4. Identifiers – This could include information about life stage, behaviours, communication preferences.

Step 2: The Bigger picture

Once you’ve thought about these smaller details, it’s time to zoom out on the big picture, thinking about the goals, motivations and challenges of each persona. 

Starting with goals, ask yourself: “what are the kind of things this persona is aiming for?” “What do they want to achieve?”

Maybe it’s something very tangible like having a successful business or, it could be something more related to emotional well-being like reducing stress in their everyday life. 

Onto motivations, you’ll need to decide what is motivating your customer, what gets them out of bed in the morning. If we think about the ‘creating a successful business’ example mentioned above, maybe they are motivated by a need for financial security, or maybe they want to make a real change in the world by starting their own venture. 

Now those are clear, think about the challenges your customer faces. Taking the example mentioned above, if they’re looking for a ‘stress free’ lifestyle, perhaps they’re struggling to achieve a  work life balance. 

In addition to this, if you’ve noted down direct quotes from customer discovery interviews, it’s a good idea to match these to the ‘goals’ ‘motivations’ and ‘challenges’ of the personas you create.

Step 3: Negative personas

Now you’ve got all of the details on the kinds of buyer personas you do want, it’s a good idea to understand the kinds of customers you don’t want to target to avoid future issues such as low customer satisfaction or reduced impact if you’re an impact focused company. 

For example, if you’re running a bootcamp on digital marketing perhaps you decide you only want to accept students with certain qualifications or over a certain age. This means the students that enter will be suited to the course, decreasing dropout rates and improving their experience.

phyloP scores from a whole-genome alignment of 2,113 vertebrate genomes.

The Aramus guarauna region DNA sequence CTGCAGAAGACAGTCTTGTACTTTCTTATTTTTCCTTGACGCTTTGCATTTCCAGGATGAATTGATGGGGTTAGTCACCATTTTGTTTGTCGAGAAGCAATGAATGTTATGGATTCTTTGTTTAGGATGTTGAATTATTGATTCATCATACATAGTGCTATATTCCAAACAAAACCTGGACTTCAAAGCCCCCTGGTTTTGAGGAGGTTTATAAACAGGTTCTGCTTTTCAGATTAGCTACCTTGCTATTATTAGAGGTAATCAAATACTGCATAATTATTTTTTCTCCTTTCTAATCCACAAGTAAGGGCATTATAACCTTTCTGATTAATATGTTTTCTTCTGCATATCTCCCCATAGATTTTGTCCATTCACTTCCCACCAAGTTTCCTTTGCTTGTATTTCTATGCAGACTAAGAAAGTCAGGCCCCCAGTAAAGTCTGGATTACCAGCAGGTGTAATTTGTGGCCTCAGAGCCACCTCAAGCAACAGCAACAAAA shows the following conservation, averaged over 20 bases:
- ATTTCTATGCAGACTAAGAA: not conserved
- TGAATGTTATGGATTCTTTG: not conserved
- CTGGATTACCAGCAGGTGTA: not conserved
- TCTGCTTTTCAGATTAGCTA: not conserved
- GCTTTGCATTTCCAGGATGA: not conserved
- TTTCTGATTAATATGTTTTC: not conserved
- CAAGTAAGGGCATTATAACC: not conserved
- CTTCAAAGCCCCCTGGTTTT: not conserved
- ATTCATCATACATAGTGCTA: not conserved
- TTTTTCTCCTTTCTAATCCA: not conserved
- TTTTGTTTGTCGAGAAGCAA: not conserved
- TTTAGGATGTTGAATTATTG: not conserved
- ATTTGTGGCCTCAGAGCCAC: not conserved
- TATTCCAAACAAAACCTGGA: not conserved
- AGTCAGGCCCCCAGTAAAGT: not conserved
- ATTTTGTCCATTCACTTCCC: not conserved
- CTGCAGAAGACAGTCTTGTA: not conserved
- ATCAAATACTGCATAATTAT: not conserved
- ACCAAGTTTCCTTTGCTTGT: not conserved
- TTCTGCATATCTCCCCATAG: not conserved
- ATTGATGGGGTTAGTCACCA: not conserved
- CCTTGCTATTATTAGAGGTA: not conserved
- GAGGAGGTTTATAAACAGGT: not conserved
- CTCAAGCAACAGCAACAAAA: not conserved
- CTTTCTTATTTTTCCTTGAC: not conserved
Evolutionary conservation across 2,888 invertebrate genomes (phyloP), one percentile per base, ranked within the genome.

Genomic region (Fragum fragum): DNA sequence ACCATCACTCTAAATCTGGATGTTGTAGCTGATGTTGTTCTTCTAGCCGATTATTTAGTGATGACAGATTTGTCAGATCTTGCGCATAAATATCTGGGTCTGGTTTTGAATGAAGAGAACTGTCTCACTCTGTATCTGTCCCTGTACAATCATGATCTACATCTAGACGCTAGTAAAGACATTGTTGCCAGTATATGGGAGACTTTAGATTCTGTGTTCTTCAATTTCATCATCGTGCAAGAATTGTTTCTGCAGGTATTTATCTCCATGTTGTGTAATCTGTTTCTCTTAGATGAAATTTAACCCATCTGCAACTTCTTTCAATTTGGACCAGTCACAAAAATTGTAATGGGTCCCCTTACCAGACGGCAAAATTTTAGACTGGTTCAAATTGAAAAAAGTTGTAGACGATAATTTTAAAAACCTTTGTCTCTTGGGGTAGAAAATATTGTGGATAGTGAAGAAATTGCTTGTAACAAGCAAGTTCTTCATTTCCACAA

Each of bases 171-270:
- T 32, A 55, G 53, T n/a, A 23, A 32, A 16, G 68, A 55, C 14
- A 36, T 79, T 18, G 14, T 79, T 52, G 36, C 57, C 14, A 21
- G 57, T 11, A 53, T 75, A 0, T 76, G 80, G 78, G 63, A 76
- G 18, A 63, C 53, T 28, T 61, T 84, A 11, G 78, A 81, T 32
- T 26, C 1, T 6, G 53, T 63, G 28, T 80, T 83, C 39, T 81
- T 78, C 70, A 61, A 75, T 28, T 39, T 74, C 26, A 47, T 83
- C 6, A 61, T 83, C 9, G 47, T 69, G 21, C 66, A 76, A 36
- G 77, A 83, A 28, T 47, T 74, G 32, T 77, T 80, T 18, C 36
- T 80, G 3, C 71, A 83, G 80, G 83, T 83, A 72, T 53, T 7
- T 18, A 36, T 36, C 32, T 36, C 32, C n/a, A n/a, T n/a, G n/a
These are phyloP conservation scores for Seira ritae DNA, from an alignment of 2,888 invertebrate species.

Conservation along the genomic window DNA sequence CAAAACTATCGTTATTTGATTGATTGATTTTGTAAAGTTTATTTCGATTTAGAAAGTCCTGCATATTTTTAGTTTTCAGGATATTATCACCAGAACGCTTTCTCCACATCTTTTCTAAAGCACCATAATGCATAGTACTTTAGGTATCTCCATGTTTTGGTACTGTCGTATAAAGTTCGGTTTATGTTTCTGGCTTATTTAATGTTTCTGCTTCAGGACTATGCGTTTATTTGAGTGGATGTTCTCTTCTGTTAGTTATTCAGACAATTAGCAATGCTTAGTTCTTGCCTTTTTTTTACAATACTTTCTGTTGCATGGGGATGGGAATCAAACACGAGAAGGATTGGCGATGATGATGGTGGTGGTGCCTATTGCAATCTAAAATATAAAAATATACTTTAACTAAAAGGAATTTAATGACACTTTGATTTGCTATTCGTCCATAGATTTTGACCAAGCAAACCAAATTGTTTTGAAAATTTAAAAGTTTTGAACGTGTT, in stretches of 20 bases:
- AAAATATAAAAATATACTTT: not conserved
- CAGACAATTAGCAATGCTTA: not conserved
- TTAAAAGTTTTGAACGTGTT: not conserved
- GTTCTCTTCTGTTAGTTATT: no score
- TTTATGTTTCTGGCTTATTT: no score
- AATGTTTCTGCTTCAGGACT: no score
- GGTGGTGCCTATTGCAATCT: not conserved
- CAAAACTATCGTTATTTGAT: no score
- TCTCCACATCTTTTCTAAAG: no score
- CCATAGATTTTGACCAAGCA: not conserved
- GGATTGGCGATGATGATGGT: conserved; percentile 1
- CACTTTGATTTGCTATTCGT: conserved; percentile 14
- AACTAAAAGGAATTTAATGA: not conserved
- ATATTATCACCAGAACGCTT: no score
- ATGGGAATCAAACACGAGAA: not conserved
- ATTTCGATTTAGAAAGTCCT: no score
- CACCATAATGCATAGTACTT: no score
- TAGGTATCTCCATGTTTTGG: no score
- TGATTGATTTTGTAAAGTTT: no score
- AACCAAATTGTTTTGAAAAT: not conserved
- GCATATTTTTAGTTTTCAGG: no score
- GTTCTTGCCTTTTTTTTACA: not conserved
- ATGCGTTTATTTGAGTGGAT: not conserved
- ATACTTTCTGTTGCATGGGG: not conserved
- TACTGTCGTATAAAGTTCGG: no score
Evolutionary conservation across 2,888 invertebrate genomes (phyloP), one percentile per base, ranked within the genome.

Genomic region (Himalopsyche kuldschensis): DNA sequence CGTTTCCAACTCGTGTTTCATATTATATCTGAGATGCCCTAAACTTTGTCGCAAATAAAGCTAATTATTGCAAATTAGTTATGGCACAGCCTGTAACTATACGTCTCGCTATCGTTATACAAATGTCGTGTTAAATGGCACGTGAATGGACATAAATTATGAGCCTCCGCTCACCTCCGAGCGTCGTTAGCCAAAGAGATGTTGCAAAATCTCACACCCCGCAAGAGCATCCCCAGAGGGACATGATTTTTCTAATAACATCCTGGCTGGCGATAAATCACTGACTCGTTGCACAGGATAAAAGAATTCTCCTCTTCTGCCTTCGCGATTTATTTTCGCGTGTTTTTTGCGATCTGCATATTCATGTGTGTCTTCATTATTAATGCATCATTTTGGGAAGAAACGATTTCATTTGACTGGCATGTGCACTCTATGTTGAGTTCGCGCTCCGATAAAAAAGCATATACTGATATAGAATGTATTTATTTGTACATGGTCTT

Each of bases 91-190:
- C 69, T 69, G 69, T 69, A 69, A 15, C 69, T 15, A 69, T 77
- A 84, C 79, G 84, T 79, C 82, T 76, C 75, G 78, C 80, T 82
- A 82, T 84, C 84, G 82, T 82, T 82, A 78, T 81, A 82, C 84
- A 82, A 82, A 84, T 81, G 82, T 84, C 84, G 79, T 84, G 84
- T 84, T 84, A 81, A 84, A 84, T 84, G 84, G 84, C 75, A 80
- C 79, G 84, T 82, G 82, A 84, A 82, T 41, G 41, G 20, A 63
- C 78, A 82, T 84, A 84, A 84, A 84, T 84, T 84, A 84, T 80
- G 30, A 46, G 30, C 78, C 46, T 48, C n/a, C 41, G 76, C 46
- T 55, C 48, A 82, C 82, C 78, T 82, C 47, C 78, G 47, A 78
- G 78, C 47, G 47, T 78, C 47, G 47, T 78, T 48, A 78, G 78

The result of this? Students are more likely to share about your course on social media, leave reviews, become ambassadors etc and you’re not investing time and money into students that are less likely to get value from your service.

Conclusion 

Buyer personas help you see your product from your customers’ perspective. Although you may think you’ve got the winning formula, you can’t be sure until you understand the true needs of your customer and then meet (or exceed) them.

Join Us.

If you didn’t know, we’re on a mission to democratize access to entrepreneurship education. We support early-stage entrepreneurs in developing the businesses our society needs through our 3 month, online program, The Leap.

If, like these founders, you want to develop your project with us and join the purpose-driven movement, click here.

Or, if you’re already a member of the Bridge community and you’d like us to share your story, send an email over to phoebe@bridgeforbillions.org. 

Phoebe Smith

Phoebe Smith

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About Bridge for Billions

We build entrepreneurship programs that bring together all key players to support early-stage entrepreneurs.